Harmful Algal Blooms
Health guideline values need to be derived for each cyanobacterial toxin separately using specific TDI or ARfD values and then for each seafood fish, prawns and mussels or molluscs separately using different average consumption values. Cylindrospermopsin CYN occurs in fresh and brackish waters worldwide, due to the presence of the cyanobacterial genera Cylindrospermopsis , Aphanizomenon , Anabaena , Raphidiopis , Lyngbya and Umezakia [ 14 ]. Studies of bioaccumulation of cylindrospermopsin in gastropod snails, bivalves [ 15 ], crustaceans [ 16 ], amphibian tadpoles and fish [ 17 ] demonstrated that this toxin is concentrated into tissues from free solution and from toxic Cylindrospermopsis cells.
Cylindrospermopsin appears in muscle tissue as well as viscera, increasing the possibility of consumption in these seafoods. Human poisoning from CYN has been previously recorded. In Palm Island in , for example, people received hospital treatment for an unusual hepatoenteritis after drinking water from a reservoir that was treated with copper to remove a Cylindrospermopsis algal bloom [ 18 ]. The absence of toxin exposure information, however, makes this case unusable for the purposes of deriving a TDI.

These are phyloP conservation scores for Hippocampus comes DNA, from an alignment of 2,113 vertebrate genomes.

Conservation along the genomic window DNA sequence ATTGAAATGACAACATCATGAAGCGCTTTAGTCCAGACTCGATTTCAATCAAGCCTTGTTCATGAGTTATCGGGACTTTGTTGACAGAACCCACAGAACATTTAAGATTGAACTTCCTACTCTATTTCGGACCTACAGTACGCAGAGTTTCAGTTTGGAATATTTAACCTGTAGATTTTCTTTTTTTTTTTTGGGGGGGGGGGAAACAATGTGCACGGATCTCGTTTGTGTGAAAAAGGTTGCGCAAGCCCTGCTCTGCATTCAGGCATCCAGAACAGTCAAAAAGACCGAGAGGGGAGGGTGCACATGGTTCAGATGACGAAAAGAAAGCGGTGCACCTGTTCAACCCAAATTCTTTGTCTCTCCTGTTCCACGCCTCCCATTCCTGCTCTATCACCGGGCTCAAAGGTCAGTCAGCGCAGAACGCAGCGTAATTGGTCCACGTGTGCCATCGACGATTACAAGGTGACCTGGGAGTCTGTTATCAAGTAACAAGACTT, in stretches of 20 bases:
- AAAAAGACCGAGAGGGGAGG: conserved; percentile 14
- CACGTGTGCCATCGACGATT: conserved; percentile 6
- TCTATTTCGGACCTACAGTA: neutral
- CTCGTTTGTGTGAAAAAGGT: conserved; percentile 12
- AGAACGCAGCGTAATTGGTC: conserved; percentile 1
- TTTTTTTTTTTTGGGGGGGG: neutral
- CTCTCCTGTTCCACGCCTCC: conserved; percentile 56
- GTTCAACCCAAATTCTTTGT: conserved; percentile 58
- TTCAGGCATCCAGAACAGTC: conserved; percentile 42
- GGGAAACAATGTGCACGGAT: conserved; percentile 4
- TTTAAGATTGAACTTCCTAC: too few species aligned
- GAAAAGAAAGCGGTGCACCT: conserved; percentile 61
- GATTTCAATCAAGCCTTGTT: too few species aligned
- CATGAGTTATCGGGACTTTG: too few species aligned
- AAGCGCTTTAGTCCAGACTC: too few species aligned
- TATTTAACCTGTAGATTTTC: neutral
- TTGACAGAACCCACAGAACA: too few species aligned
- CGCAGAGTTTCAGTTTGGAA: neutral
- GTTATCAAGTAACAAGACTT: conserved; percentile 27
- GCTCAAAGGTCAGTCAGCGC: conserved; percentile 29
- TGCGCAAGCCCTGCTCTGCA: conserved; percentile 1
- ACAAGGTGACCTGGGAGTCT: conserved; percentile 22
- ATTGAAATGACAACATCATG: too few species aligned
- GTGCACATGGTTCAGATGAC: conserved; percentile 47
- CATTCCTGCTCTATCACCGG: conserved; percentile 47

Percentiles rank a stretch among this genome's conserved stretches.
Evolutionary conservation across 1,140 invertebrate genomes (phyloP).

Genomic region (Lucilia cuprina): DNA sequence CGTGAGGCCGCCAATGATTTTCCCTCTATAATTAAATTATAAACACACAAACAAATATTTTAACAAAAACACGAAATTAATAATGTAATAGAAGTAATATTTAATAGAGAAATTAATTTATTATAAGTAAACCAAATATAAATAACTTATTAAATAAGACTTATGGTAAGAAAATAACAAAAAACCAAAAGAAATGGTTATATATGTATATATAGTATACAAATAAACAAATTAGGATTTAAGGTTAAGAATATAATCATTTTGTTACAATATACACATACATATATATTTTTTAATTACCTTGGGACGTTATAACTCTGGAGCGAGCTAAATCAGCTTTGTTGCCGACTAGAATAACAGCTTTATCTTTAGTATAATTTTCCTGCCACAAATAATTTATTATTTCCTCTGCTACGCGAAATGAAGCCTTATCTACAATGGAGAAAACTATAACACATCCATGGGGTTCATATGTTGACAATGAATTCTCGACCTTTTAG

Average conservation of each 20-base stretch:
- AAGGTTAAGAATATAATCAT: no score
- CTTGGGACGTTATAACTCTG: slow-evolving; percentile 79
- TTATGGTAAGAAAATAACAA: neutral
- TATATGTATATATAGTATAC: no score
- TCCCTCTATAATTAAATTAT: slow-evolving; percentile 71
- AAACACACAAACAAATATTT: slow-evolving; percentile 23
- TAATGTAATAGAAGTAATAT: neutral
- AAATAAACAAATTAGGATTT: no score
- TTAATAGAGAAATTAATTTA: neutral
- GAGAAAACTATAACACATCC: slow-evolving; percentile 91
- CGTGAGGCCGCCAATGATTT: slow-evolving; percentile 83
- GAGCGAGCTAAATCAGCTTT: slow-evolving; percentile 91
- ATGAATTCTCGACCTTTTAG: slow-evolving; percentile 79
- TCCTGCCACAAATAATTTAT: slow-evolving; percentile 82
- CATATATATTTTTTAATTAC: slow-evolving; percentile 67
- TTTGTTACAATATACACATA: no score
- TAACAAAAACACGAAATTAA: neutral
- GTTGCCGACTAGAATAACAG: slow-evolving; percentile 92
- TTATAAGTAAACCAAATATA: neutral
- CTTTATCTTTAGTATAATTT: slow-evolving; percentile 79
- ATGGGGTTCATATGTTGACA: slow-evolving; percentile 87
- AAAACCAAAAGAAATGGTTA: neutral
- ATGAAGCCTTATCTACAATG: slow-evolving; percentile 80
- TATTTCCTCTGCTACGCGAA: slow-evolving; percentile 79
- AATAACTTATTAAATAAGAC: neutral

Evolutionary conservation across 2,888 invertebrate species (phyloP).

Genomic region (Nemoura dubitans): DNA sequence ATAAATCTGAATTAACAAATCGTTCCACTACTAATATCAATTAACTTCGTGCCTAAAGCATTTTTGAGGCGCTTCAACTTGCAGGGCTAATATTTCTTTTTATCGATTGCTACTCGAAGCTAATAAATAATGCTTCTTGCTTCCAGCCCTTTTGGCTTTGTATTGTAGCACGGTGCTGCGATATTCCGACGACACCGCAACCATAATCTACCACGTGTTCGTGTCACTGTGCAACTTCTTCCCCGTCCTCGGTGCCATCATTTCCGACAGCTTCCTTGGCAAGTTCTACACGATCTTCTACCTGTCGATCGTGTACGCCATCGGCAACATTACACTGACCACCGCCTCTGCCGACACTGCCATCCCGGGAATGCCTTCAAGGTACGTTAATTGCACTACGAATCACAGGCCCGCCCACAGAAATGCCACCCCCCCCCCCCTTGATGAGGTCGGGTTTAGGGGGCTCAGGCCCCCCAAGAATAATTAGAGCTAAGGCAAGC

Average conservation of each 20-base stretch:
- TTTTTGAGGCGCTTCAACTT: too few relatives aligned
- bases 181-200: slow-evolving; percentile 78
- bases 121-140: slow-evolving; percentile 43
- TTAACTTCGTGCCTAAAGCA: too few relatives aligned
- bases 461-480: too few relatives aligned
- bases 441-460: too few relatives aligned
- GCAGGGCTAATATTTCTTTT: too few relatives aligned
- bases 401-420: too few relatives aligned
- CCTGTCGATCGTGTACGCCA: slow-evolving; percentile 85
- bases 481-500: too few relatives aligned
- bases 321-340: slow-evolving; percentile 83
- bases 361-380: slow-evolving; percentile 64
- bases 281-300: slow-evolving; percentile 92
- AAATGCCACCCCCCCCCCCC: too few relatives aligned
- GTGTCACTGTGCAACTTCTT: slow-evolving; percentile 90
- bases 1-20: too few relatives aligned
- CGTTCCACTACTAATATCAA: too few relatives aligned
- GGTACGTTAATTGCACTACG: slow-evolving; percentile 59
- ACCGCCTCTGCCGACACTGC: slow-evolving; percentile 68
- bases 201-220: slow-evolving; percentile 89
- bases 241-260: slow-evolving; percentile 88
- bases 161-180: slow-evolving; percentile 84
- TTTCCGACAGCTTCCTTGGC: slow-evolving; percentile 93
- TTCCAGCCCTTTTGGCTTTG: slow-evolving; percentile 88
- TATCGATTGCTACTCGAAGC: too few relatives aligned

There have, however, been several published accounts of the oral toxicity of cylindrospermopsin in animals, with the majority of studies using a single dose [ 19 , 20 , 21 ]. Repeat oral dosing after a two week interval showed unexpectedly enhanced toxicity, indicating residual damage to the animals from the first dose [ 22 ].
A study by Humpage and Falconer [ 23 ], following the protocols set out by the OECD for subchronic oral toxicity assessment in rodents, exposed male Swiss Albino mice to cylindrospermopsin through drinking water and through gavage dosing by mouth [ 9 ]. The first trial used a cylindrospermopsin-containing extract from cultured Cylindrospermopsis raciborskii , supplied in drinking water for 10 weeks. The animals were examined clinically during the trial and showed no ill effects other than a small dose-related decrease in body weight compared to controls after 10 weeks.
Liver and kidney weights were significantly higher with increasing dose.